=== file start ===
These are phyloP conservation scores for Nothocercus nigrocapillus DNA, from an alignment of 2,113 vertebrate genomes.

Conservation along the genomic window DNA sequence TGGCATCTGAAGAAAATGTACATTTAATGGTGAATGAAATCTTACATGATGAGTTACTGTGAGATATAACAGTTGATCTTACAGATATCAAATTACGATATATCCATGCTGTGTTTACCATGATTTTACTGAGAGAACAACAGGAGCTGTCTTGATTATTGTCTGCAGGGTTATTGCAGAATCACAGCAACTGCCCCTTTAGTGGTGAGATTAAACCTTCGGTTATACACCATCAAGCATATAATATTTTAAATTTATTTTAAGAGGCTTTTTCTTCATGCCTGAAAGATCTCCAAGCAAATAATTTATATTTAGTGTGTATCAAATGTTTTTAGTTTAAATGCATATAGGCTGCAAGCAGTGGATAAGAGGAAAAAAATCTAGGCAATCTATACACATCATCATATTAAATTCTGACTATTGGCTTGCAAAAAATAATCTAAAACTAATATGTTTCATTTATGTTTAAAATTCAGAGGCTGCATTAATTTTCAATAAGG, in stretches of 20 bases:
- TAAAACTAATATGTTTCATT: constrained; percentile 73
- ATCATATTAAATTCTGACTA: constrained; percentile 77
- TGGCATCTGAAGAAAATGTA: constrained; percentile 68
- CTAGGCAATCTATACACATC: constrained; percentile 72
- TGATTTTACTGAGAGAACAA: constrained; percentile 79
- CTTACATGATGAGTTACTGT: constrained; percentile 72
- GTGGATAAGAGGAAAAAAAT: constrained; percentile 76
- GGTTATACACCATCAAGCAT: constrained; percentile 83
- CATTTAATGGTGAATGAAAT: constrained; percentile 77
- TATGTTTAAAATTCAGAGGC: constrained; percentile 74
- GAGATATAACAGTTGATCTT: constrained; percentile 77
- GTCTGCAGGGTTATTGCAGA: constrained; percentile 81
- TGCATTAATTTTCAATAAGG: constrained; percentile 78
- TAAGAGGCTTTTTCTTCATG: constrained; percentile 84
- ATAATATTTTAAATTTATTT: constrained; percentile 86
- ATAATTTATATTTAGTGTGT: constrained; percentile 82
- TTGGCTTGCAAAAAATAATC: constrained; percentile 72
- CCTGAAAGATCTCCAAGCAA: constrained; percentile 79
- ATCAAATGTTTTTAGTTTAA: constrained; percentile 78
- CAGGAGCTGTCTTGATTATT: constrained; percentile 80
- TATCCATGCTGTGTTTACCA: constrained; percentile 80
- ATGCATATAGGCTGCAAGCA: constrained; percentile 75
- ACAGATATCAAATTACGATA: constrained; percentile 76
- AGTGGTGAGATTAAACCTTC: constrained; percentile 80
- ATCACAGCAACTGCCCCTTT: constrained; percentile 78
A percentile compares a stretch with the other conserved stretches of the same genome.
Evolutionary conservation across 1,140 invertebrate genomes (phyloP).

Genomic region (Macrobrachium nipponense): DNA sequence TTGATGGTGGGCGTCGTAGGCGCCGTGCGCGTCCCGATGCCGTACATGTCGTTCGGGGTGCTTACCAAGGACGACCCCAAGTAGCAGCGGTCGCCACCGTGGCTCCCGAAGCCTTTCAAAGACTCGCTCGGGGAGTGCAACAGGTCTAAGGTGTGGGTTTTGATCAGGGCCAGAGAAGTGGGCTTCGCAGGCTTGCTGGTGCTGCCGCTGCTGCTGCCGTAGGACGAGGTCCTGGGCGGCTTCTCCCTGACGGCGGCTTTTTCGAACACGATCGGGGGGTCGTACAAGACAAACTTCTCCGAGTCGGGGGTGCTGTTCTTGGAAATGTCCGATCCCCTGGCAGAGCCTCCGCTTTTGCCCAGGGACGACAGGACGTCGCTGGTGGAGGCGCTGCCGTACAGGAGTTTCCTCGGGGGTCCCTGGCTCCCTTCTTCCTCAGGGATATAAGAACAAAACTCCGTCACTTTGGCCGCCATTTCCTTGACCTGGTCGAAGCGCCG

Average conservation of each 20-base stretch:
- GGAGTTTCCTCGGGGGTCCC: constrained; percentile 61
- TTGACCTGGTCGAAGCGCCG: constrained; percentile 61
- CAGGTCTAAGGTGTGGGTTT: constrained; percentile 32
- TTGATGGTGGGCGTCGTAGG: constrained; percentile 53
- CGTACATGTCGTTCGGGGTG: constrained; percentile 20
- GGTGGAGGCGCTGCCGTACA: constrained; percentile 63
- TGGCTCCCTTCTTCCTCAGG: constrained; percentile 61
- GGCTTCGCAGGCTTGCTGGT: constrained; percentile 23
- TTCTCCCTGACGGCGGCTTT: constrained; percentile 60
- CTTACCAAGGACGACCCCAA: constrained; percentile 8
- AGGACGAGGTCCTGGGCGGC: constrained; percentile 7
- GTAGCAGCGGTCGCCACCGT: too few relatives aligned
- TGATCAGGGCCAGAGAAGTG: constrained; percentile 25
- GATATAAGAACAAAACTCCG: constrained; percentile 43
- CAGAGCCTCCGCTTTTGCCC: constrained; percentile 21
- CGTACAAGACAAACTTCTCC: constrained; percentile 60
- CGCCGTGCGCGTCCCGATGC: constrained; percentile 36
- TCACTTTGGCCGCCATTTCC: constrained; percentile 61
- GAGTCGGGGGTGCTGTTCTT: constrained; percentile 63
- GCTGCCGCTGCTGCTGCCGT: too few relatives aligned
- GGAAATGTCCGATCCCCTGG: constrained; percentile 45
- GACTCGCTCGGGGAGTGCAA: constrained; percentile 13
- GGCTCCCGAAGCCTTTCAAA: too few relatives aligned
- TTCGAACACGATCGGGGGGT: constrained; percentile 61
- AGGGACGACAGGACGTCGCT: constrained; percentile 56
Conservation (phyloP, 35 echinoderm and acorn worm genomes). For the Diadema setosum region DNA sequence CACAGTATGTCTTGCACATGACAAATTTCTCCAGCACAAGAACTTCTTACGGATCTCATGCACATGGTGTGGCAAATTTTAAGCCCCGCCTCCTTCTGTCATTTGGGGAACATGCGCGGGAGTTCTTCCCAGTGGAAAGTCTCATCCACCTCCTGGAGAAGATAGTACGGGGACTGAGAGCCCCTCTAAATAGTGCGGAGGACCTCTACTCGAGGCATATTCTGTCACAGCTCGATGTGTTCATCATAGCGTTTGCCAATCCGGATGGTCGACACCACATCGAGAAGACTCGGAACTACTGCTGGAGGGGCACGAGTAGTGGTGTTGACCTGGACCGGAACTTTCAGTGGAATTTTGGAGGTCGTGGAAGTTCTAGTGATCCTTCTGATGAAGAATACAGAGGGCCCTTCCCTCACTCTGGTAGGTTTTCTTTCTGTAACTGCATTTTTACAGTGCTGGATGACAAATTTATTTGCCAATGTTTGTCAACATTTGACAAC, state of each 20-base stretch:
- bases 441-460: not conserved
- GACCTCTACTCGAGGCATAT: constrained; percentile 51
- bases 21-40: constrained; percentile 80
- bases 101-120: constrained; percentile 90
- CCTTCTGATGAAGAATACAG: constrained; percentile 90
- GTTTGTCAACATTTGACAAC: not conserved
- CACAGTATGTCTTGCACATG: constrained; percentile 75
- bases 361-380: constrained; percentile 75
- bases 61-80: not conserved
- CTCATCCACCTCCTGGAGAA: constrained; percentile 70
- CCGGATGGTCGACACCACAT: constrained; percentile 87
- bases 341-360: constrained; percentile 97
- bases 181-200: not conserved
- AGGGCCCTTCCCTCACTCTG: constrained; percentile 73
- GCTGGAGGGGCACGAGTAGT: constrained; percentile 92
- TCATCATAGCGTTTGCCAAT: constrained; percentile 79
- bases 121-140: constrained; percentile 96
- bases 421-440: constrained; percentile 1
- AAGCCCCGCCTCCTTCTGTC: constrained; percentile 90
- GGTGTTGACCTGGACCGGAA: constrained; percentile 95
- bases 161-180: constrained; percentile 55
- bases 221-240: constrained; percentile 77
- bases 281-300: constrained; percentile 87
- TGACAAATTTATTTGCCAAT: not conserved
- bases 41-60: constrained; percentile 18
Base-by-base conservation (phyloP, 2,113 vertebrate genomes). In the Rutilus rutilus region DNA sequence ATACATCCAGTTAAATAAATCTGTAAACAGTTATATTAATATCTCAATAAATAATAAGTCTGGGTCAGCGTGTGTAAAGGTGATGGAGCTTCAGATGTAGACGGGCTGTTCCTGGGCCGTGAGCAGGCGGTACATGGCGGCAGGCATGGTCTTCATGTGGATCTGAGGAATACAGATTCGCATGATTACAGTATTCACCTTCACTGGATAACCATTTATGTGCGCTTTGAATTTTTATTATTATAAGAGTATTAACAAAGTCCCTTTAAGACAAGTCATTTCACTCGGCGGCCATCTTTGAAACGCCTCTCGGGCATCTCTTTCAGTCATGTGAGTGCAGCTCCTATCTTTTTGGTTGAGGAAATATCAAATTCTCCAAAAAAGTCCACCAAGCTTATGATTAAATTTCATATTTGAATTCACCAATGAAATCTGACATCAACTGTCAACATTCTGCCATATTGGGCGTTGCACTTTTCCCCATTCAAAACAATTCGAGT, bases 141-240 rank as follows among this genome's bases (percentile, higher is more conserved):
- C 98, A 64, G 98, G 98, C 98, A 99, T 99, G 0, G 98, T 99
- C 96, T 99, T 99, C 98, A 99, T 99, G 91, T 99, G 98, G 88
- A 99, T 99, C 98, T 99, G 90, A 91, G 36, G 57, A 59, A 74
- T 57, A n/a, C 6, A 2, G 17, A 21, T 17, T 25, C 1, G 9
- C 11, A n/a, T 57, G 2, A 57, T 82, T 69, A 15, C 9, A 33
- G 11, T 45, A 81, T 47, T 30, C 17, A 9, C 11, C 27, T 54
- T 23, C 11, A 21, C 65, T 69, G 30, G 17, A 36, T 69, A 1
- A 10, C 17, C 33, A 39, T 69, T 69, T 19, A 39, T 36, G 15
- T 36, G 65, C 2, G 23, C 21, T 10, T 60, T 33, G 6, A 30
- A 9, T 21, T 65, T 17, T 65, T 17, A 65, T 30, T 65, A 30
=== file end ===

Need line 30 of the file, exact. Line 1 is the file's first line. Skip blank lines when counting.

Genomic region (Macrobrachium nipponense): DNA sequence TTGATGGTGGGCGTCGTAGGCGCCGTGCGCGTCCCGATGCCGTACATGTCGTTCGGGGTGCTTACCAAGGACGACCCCAAGTAGCAGCGGTCGCCACCGTGGCTCCCGAAGCCTTTCAAAGACTCGCTCGGGGAGTGCAACAGGTCTAAGGTGTGGGTTTTGATCAGGGCCAGAGAAGTGGGCTTCGCAGGCTTGCTGGTGCTGCCGCTGCTGCTGCCGTAGGACGAGGTCCTGGGCGGCTTCTCCCTGACGGCGGCTTTTTCGAACACGATCGGGGGGTCGTACAAGACAAACTTCTCCGAGTCGGGGGTGCTGTTCTTGGAAATGTCCGATCCCCTGGCAGAGCCTCCGCTTTTGCCCAGGGACGACAGGACGTCGCTGGTGGAGGCGCTGCCGTACAGGAGTTTCCTCGGGGGTCCCTGGCTCCCTTCTTCCTCAGGGATATAAGAACAAAACTCCGTCACTTTGGCCGCCATTTCCTTGACCTGGTCGAAGCGCCG